Jump down to the next section if you don't care why, and want to get into the details right away. 😁️
So, I run Linux as my main operating system and I enjoy using the native hypervisor stack of linux ( more info in a section below ), because I feel as though it is more performant and battle tested since a lot of major cloud venders still use it and it is very prominent in the linux community. The unfortunate thing is that I also like to use vagrant...a lot! ( I use it for pentesting at my work ) Which vagrant does support running vagrant libvirt boxes through an awesome plugin, but unfortunately you can't run libvirt boxes along side of VirtualBox ( vbox ) boxes ( similar to not running hyper-v and virtualbox at the same time on windows ).
So a little bit of info for why I knew how to solve this issue, back when I used to be a lab manager at the 49th Security Division ( 49SD ), and I was investigating how we could run virtual machines ( vms ) inside of other vms. Since our entire infrastructure was virtualized and I was curious about using vbox inside of vms, so that students can tinker around quickly on a vm we give them. I found out it was possibly to run a vm inside of another vm through Second Level Address Translation ( SLAT ), and so since I knew that was a thing I figured I would check out if consumer CPUs had SLAT ( normally refered to as EPT/NPT ). I found out that there were quite a lot of CPUs that supported SLAT and specifically almost all the hardware I had supported it ( see below for the hardware I was using ).
So, since I like using vagrant so much I though...
Why don't I mimic docker and do...Vagrant inside of Vagrant!
So, I can run my baremetal hypervisor, which is running a libvirt vagrant box, and then run all my vbox boxes inside of the libvirt vagrant box ( hence vagrant-ception 😁️ ). That way I don't have to stop all my libvirt boxes to run my vbox boxes and visa versa.
My personal laptop ( Intel CPU ) it worked perfectly, and I was super excited to try it on my desktop ( AMD Ryzen CPU ). Unfortunately for some reason I wasn't able to get it to work... 😢️ ( I am guessing it is something to do with my motherboard and the BIOS that it isn't working properly... ). So, I wasn't able to use this very much since I like to run a lot of vms at once for running infrastructure ( infra ) stuff all the time...but then my AMAZING work got me a new System76 laptop that actually has better specs than my desktop!!! So, running lots of vms on that machine is no problem, and using this as my default setup for work related things is a lot more viable than my previous laptop ( which would crash because of chrome filling up it's 16Gb of ram with all my other vms ).
Since I like vagrant so much you can find all this code inside of my GitHub ( GH ) repo, with the necessary Vagrantfile and ansible playbook to install all necessary software for you to do the same thing (on linux ) here: https://github.com/elreydetoda/vagrant-files/tree/master/ViV . A windows version ( with 2 layers of vbox ) is in the works, but not going to promise a deadline for it, but let me know in the comments below if you would be interested.
Here is a recording of me doing the vagrant in vagrant ( ViV ):
While this isn't practical for all setups, and honestly I don't do this consistently even with my new laptop yet, it is definitely something to consider when you are running multiple hypervisors at one time and don't want to stop one running one. Plus it is a pretty cool PoC in my opinion 😁️. I know I didn't have very much technical content in this post, besides the backstory for why I wanted to do it, but that is because 1) I am far from an expert in this technology and am pretty much just a consumer 2) my setup was all in Infrastructure as Code ( IaC ), so I don't have to give a lot of commands because it is all in ansible on my GH repo. I have thought about some more optimization on how to streamline this setup, as an example you could probably mapping your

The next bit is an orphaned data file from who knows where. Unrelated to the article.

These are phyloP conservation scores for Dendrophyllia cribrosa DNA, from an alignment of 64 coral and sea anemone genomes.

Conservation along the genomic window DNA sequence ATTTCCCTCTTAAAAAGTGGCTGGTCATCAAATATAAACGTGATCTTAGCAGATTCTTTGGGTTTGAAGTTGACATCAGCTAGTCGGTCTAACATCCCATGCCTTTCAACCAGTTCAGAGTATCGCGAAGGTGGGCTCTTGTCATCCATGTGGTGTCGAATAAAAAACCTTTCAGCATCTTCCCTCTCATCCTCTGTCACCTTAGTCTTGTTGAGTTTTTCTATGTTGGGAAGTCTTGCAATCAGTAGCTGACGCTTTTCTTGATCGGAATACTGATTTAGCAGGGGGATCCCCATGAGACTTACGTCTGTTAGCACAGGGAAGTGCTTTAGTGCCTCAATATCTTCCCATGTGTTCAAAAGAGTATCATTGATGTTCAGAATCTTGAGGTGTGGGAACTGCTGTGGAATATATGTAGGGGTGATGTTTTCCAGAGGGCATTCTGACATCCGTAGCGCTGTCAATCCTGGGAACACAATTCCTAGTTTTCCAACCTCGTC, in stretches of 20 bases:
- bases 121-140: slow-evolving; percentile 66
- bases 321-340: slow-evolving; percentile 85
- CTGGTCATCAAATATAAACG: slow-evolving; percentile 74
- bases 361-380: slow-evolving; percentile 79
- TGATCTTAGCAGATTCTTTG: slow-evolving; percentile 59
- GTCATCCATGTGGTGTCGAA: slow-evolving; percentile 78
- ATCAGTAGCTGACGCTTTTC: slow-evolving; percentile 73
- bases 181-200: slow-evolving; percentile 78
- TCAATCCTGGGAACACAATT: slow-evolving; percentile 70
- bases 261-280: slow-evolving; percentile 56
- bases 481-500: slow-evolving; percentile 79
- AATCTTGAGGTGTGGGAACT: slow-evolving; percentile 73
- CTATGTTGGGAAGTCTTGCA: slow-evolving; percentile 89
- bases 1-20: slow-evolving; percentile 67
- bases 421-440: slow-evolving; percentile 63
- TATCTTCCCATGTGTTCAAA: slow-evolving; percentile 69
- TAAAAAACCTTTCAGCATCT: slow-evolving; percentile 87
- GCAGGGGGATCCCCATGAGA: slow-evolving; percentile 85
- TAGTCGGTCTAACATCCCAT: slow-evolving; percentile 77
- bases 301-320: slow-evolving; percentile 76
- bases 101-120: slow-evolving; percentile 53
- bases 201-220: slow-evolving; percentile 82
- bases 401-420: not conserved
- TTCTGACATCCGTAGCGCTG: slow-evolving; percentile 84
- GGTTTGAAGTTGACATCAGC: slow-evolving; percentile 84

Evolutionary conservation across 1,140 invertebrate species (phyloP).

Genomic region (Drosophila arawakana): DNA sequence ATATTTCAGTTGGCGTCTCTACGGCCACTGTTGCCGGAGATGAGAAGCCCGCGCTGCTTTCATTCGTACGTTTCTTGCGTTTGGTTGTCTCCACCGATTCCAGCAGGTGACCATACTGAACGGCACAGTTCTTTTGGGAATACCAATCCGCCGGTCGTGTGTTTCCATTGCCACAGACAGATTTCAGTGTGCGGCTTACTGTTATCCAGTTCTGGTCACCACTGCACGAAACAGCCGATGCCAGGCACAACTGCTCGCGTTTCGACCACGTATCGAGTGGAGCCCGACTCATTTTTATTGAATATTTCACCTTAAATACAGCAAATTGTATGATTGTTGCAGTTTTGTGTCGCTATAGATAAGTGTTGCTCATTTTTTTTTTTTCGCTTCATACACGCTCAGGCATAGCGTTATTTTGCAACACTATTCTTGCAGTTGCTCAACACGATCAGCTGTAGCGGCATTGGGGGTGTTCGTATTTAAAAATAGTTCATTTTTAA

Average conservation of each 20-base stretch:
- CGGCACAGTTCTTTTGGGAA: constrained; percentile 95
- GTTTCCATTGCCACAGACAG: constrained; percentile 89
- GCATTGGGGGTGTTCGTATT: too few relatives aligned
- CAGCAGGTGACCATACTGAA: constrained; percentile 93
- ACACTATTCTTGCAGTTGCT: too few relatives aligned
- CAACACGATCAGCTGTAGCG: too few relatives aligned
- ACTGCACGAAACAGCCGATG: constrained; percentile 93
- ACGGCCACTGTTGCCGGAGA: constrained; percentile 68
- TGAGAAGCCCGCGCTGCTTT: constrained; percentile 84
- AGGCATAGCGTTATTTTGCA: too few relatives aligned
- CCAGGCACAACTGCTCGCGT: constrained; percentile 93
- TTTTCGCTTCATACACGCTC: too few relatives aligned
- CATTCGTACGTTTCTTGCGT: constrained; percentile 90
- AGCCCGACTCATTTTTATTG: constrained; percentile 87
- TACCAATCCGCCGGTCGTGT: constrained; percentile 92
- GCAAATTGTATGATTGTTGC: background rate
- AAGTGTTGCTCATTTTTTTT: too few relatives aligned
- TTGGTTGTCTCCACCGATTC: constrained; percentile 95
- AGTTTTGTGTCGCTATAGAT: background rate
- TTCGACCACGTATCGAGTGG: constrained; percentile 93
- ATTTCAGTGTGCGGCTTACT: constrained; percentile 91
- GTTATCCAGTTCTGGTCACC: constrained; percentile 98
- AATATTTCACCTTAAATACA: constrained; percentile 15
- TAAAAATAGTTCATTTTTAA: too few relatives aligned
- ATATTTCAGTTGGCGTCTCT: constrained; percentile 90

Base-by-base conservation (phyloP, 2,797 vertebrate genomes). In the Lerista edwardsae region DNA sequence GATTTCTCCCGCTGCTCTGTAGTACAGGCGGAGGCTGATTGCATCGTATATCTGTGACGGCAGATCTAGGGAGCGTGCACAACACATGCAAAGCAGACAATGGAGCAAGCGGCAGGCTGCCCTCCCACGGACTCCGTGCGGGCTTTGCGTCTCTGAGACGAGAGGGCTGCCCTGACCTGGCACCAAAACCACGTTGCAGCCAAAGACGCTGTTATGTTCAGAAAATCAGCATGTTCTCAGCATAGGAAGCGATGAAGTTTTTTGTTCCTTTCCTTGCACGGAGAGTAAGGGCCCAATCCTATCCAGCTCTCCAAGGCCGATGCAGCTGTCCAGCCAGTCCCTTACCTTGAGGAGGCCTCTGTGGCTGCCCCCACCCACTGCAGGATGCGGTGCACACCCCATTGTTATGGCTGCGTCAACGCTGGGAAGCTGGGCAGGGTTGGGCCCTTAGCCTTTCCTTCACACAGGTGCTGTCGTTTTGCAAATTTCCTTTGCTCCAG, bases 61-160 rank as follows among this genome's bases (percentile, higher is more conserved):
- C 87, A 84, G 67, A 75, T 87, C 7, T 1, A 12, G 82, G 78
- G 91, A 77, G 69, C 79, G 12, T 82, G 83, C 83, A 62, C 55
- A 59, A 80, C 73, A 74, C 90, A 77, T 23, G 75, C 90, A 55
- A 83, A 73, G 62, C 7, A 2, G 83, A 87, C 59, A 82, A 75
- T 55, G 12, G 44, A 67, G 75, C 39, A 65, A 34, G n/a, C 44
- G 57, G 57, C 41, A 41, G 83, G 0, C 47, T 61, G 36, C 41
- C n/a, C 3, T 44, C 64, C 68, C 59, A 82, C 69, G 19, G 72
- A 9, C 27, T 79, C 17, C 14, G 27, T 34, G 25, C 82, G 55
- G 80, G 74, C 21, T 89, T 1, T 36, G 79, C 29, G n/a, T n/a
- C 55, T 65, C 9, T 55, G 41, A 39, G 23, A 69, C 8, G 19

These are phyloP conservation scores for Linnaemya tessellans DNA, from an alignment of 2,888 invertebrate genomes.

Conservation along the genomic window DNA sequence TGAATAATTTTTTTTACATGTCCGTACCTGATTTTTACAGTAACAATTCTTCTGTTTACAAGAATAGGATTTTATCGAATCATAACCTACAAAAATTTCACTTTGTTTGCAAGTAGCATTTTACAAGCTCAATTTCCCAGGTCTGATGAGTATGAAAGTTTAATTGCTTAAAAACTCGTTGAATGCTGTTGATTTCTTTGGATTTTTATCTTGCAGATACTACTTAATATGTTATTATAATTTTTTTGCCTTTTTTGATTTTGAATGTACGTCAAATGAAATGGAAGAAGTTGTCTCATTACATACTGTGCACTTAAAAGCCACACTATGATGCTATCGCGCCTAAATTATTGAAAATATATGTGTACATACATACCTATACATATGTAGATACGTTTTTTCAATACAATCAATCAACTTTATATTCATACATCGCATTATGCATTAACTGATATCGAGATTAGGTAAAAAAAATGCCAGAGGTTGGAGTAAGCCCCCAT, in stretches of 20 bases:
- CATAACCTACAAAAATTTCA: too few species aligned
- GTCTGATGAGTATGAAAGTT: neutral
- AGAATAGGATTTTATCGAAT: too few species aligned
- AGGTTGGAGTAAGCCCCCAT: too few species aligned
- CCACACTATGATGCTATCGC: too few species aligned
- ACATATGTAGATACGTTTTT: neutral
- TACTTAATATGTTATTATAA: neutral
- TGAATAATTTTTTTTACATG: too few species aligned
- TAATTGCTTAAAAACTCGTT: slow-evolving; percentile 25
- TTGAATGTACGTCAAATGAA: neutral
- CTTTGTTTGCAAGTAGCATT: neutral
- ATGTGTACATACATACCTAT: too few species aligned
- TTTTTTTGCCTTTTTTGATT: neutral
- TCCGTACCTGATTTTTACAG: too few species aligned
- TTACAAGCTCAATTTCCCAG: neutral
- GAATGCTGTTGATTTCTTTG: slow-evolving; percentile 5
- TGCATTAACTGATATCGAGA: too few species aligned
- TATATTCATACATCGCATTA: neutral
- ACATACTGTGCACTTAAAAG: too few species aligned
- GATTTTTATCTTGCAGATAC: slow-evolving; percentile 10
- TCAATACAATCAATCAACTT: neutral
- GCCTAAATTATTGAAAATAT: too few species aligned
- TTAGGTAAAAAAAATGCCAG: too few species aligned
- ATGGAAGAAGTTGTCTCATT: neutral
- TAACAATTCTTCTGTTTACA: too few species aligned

~/.vagrant.d folder inside the baremetal ( 1st layer ) vm to your host OS
~/.vagrant.d so you don't have to re-download all the boxes you have already downloaded. So, you might see another post sooner or later ( probably later, because I have a lot of other things I want to blog about ), but if you want to keep up with this topic here is the tag where all future updates will be.
Also, at the bottom of the article is a some troubleshooting steps in case your vagrant box doesn't support a big enough disk size for you initially and how you can resize it.
I know that I am super excited to do this more frequently since I got the new System76 computer ( thank you System76 for making such an awesome laptop!! ), and thank you Secure Ideas for allowing me to get this awesome computer!
If you are interested in more vagrant stuff you can go here: https://blog.elreydetoda.site/tag/vagrant/
NOTE: still in progress to get exact commands, but this is the general idea
resizing disk w/parted
If the provided vagrant box doesn't have enough disk space by default, than you can follow along with these instructions to make it larger.
- extra parted info (besides man page): Arch Wiki
- get info
- free disk space
- starting sector of root partition
- run disk operations
- delete root partition
- create new partition
- make sure you start the disk at the same spot as before
- make sure to do 100% to do whole disk
- write partition table
partprobeto re-read the partition table
resize2fs /dev/sda3to expand filesystem to match block device partition